Religion As Feeling
The recognition of religion as having an intellectual content throws it open to intellectual criticism ; and in order to withdraw it from such criticism it has sometimes been placed in that faculty of the mind whose function is feeling.
The term feeling seems to be distinctively applied by psychologists to pleasure, pain and emotions in general. But emotion is not a totally separate function of the mind, independent of thinking and willing ; it includes both these at once. If I feel pleasure, that is will in that it involves an appetition towards the pleasant thing ; and it is also knowledge of the pleasant thing and of my own state.
There is no emotion which does not entail the activity of the other so-called faculties of the mind. Religion is doubtless an emotion, or rather involves emotions ; but it is not emotion in the abstract apart from other activities. It involves, for instance, the love of God. But the love of God implies knowing God on the one hand and doing his will on the other.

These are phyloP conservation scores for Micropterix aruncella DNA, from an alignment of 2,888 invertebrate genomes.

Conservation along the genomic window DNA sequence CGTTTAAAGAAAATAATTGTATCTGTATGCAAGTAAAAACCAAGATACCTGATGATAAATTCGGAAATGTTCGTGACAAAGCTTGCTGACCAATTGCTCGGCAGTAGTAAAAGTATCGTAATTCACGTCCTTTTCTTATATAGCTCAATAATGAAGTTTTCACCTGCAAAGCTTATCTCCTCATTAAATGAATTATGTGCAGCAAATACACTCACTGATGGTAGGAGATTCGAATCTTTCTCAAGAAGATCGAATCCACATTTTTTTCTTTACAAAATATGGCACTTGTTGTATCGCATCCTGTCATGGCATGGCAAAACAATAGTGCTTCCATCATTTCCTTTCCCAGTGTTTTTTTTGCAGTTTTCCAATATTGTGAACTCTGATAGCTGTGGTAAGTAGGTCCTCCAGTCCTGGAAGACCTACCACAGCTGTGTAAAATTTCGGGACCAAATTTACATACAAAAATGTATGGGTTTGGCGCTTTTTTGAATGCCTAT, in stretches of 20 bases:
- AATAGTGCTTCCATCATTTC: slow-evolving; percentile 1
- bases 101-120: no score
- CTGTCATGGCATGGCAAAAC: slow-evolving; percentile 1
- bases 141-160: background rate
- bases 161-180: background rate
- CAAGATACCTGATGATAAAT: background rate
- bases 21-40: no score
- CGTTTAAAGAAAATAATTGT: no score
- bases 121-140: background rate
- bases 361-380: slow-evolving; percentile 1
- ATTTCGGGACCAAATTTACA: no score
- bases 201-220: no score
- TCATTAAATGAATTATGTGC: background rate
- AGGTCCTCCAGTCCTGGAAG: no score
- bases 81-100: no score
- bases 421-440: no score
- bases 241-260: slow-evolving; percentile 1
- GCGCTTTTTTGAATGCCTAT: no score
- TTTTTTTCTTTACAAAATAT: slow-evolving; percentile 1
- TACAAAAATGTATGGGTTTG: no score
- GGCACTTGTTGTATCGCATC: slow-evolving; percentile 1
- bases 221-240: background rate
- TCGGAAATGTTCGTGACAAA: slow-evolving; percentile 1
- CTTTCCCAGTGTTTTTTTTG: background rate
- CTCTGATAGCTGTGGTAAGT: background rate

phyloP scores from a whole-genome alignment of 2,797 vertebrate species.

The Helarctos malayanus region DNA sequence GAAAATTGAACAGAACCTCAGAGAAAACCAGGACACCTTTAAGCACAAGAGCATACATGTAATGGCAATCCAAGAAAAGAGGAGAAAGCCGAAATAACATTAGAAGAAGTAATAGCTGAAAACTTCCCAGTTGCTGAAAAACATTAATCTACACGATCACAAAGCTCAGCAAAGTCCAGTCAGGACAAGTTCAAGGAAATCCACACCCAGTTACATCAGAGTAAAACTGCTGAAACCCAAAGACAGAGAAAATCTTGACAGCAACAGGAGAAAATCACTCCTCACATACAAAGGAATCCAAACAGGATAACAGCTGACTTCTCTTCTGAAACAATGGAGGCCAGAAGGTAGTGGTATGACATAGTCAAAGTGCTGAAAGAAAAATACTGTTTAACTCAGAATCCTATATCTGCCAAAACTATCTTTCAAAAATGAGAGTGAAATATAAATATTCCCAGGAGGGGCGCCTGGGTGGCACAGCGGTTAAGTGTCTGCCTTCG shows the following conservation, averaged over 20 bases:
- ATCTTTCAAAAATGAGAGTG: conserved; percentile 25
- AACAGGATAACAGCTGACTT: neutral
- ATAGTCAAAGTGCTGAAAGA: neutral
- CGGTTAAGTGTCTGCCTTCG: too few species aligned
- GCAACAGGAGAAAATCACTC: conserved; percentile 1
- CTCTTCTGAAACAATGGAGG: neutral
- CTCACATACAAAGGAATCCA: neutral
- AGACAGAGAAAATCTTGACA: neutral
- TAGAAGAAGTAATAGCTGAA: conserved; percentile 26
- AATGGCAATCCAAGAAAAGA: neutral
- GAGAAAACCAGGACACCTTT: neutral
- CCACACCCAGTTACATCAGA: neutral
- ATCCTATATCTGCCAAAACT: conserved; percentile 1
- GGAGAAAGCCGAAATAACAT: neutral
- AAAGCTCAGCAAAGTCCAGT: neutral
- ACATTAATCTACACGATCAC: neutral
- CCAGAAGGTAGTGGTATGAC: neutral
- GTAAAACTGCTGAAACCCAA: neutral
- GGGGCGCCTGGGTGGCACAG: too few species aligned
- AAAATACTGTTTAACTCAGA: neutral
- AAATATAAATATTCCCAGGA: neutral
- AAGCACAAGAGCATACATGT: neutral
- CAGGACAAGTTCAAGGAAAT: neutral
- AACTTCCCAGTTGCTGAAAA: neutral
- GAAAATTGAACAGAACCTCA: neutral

Moreover the term itself is ambiguous. The word feeling as we use it in ordinary speech generally denotes not a particular kind of activity, but any state of mind of a somewhat vague, indefinite or indistinct character. Thus we have a feeling of the truth of something when we hardly say yet that we are convinced of its truth ; a feeling of the right treatment of a recalcitrant picture or sonnet, when we are not quite convinced of the right treatment ; a feeling that we ought to do something when we are not really sure. In this sense religion is decidedly not a matter of feeling. Some people’s religion is doubtless very nebulous ; but religion as a whole is not distinguished from other things by its vagueness and indefiniteness.
Religion is sometimes said to be a “ low ” degree of thought in the sense that it contains half-truths only, which are in time superseded by the complete truths of philosophy or science ; but in the meantime it errs (if the description is true) not by being vague but by being much more definite than it has any right to be. To define religion as mere feeling in this sense would amount to complaining that it is not sufficiently dogmatic.
In another commonly-used sense of the word, feeling implies absolute and positive conviction coupled with inability to offer proof or explanation of the conviction. In that case, to “ feel ” the truth of a statement would merely mean the same as to know it ; and this use of the word therefore already asserts the intellectual content of religion. The problem of the relation of this conviction to proof is noticed below.